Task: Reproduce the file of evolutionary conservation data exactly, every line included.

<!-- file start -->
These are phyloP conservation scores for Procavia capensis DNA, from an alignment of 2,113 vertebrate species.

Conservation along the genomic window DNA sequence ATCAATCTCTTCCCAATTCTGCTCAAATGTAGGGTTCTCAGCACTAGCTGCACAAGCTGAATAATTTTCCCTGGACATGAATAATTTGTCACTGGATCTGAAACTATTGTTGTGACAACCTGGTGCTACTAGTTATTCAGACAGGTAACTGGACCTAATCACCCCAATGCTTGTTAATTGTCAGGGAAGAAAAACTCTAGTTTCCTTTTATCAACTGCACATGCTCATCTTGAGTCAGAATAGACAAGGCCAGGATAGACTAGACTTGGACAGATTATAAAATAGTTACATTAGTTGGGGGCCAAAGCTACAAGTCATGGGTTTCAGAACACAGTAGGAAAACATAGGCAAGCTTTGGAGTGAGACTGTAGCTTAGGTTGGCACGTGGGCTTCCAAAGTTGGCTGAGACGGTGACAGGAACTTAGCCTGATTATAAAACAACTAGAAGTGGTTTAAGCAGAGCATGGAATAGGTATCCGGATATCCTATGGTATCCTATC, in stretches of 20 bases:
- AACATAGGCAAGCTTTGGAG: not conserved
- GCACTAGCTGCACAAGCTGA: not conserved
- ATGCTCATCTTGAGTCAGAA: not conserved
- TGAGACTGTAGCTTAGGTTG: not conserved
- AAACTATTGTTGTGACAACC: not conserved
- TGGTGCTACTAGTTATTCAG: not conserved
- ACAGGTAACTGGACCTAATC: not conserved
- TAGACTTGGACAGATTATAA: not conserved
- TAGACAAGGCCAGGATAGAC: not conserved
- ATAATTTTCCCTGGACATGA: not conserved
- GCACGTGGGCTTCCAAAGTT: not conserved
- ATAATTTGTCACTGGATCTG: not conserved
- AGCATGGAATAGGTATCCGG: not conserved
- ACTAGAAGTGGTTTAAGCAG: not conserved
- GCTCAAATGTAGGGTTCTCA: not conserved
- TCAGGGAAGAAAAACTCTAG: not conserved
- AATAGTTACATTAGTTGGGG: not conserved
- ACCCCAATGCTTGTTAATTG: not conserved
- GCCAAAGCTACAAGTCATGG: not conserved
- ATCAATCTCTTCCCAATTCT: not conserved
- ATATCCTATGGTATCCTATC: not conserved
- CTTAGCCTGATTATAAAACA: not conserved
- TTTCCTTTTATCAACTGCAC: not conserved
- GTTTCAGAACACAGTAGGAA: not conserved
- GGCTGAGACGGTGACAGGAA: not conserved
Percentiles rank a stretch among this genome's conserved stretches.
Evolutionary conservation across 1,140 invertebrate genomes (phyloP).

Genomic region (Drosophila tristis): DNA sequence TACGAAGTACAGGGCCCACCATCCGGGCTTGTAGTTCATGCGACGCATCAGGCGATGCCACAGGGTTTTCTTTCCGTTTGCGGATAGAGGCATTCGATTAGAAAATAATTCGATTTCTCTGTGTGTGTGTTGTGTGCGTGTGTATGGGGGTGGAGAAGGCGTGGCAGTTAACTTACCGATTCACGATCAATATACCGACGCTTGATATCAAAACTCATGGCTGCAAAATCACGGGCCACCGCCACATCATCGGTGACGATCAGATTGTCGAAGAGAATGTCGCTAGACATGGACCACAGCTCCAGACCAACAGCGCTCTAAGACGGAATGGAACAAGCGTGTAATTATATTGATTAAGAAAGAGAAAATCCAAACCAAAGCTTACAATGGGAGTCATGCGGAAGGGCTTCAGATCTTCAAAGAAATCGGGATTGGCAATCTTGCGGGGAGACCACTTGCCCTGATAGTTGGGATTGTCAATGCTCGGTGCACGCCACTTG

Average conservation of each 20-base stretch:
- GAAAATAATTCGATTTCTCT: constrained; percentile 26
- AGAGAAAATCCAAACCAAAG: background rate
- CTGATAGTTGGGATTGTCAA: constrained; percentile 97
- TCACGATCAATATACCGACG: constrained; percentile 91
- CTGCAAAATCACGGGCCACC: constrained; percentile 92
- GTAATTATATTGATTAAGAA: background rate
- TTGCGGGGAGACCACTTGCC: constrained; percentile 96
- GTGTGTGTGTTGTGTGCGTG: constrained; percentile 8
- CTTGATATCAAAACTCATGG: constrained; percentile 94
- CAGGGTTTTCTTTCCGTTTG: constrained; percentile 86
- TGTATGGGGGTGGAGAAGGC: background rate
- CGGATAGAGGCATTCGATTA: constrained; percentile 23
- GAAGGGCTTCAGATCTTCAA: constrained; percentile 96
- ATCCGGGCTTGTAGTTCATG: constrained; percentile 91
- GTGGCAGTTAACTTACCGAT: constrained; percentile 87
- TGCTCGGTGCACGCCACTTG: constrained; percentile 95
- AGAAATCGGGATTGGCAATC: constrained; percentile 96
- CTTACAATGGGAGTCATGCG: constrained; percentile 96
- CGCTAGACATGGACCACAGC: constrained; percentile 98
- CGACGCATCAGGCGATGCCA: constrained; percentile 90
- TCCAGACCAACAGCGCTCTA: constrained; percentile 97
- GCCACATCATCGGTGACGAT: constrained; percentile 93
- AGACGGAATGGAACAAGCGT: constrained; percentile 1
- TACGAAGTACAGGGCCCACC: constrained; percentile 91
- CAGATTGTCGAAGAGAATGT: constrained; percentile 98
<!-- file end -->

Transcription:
These are phyloP conservation scores for Procavia capensis DNA, from an alignment of 2,113 vertebrate species.

Conservation along the genomic window DNA sequence ATCAATCTCTTCCCAATTCTGCTCAAATGTAGGGTTCTCAGCACTAGCTGCACAAGCTGAATAATTTTCCCTGGACATGAATAATTTGTCACTGGATCTGAAACTATTGTTGTGACAACCTGGTGCTACTAGTTATTCAGACAGGTAACTGGACCTAATCACCCCAATGCTTGTTAATTGTCAGGGAAGAAAAACTCTAGTTTCCTTTTATCAACTGCACATGCTCATCTTGAGTCAGAATAGACAAGGCCAGGATAGACTAGACTTGGACAGATTATAAAATAGTTACATTAGTTGGGGGCCAAAGCTACAAGTCATGGGTTTCAGAACACAGTAGGAAAACATAGGCAAGCTTTGGAGTGAGACTGTAGCTTAGGTTGGCACGTGGGCTTCCAAAGTTGGCTGAGACGGTGACAGGAACTTAGCCTGATTATAAAACAACTAGAAGTGGTTTAAGCAGAGCATGGAATAGGTATCCGGATATCCTATGGTATCCTATC, in stretches of 20 bases:
- AACATAGGCAAGCTTTGGAG: not conserved
- GCACTAGCTGCACAAGCTGA: not conserved
- ATGCTCATCTTGAGTCAGAA: not conserved
- TGAGACTGTAGCTTAGGTTG: not conserved
- AAACTATTGTTGTGACAACC: not conserved
- TGGTGCTACTAGTTATTCAG: not conserved
- ACAGGTAACTGGACCTAATC: not conserved
- TAGACTTGGACAGATTATAA: not conserved
- TAGACAAGGCCAGGATAGAC: not conserved
- ATAATTTTCCCTGGACATGA: not conserved
- GCACGTGGGCTTCCAAAGTT: not conserved
- ATAATTTGTCACTGGATCTG: not conserved
- AGCATGGAATAGGTATCCGG: not conserved
- ACTAGAAGTGGTTTAAGCAG: not conserved
- GCTCAAATGTAGGGTTCTCA: not conserved
- TCAGGGAAGAAAAACTCTAG: not conserved
- AATAGTTACATTAGTTGGGG: not conserved
- ACCCCAATGCTTGTTAATTG: not conserved
- GCCAAAGCTACAAGTCATGG: not conserved
- ATCAATCTCTTCCCAATTCT: not conserved
- ATATCCTATGGTATCCTATC: not conserved
- CTTAGCCTGATTATAAAACA: not conserved
- TTTCCTTTTATCAACTGCAC: not conserved
- GTTTCAGAACACAGTAGGAA: not conserved
- GGCTGAGACGGTGACAGGAA: not conserved
Percentiles rank a stretch among this genome's conserved stretches.
Evolutionary conservation across 1,140 invertebrate genomes (phyloP).

Genomic region (Drosophila tristis): DNA sequence TACGAAGTACAGGGCCCACCATCCGGGCTTGTAGTTCATGCGACGCATCAGGCGATGCCACAGGGTTTTCTTTCCGTTTGCGGATAGAGGCATTCGATTAGAAAATAATTCGATTTCTCTGTGTGTGTGTTGTGTGCGTGTGTATGGGGGTGGAGAAGGCGTGGCAGTTAACTTACCGATTCACGATCAATATACCGACGCTTGATATCAAAACTCATGGCTGCAAAATCACGGGCCACCGCCACATCATCGGTGACGATCAGATTGTCGAAGAGAATGTCGCTAGACATGGACCACAGCTCCAGACCAACAGCGCTCTAAGACGGAATGGAACAAGCGTGTAATTATATTGATTAAGAAAGAGAAAATCCAAACCAAAGCTTACAATGGGAGTCATGCGGAAGGGCTTCAGATCTTCAAAGAAATCGGGATTGGCAATCTTGCGGGGAGACCACTTGCCCTGATAGTTGGGATTGTCAATGCTCGGTGCACGCCACTTG

Average conservation of each 20-base stretch:
- GAAAATAATTCGATTTCTCT: constrained; percentile 26
- AGAGAAAATCCAAACCAAAG: background rate
- CTGATAGTTGGGATTGTCAA: constrained; percentile 97
- TCACGATCAATATACCGACG: constrained; percentile 91
- CTGCAAAATCACGGGCCACC: constrained; percentile 92
- GTAATTATATTGATTAAGAA: background rate
- TTGCGGGGAGACCACTTGCC: constrained; percentile 96
- GTGTGTGTGTTGTGTGCGTG: constrained; percentile 8
- CTTGATATCAAAACTCATGG: constrained; percentile 94
- CAGGGTTTTCTTTCCGTTTG: constrained; percentile 86
- TGTATGGGGGTGGAGAAGGC: background rate
- CGGATAGAGGCATTCGATTA: constrained; percentile 23
- GAAGGGCTTCAGATCTTCAA: constrained; percentile 96
- ATCCGGGCTTGTAGTTCATG: constrained; percentile 91
- GTGGCAGTTAACTTACCGAT: constrained; percentile 87
- TGCTCGGTGCACGCCACTTG: constrained; percentile 95
- AGAAATCGGGATTGGCAATC: constrained; percentile 96
- CTTACAATGGGAGTCATGCG: constrained; percentile 96
- CGCTAGACATGGACCACAGC: constrained; percentile 98
- CGACGCATCAGGCGATGCCA: constrained; percentile 90
- TCCAGACCAACAGCGCTCTA: constrained; percentile 97
- GCCACATCATCGGTGACGAT: constrained; percentile 93
- AGACGGAATGGAACAAGCGT: constrained; percentile 1
- TACGAAGTACAGGGCCCACC: constrained; percentile 91
- CAGATTGTCGAAGAGAATGT: constrained; percentile 98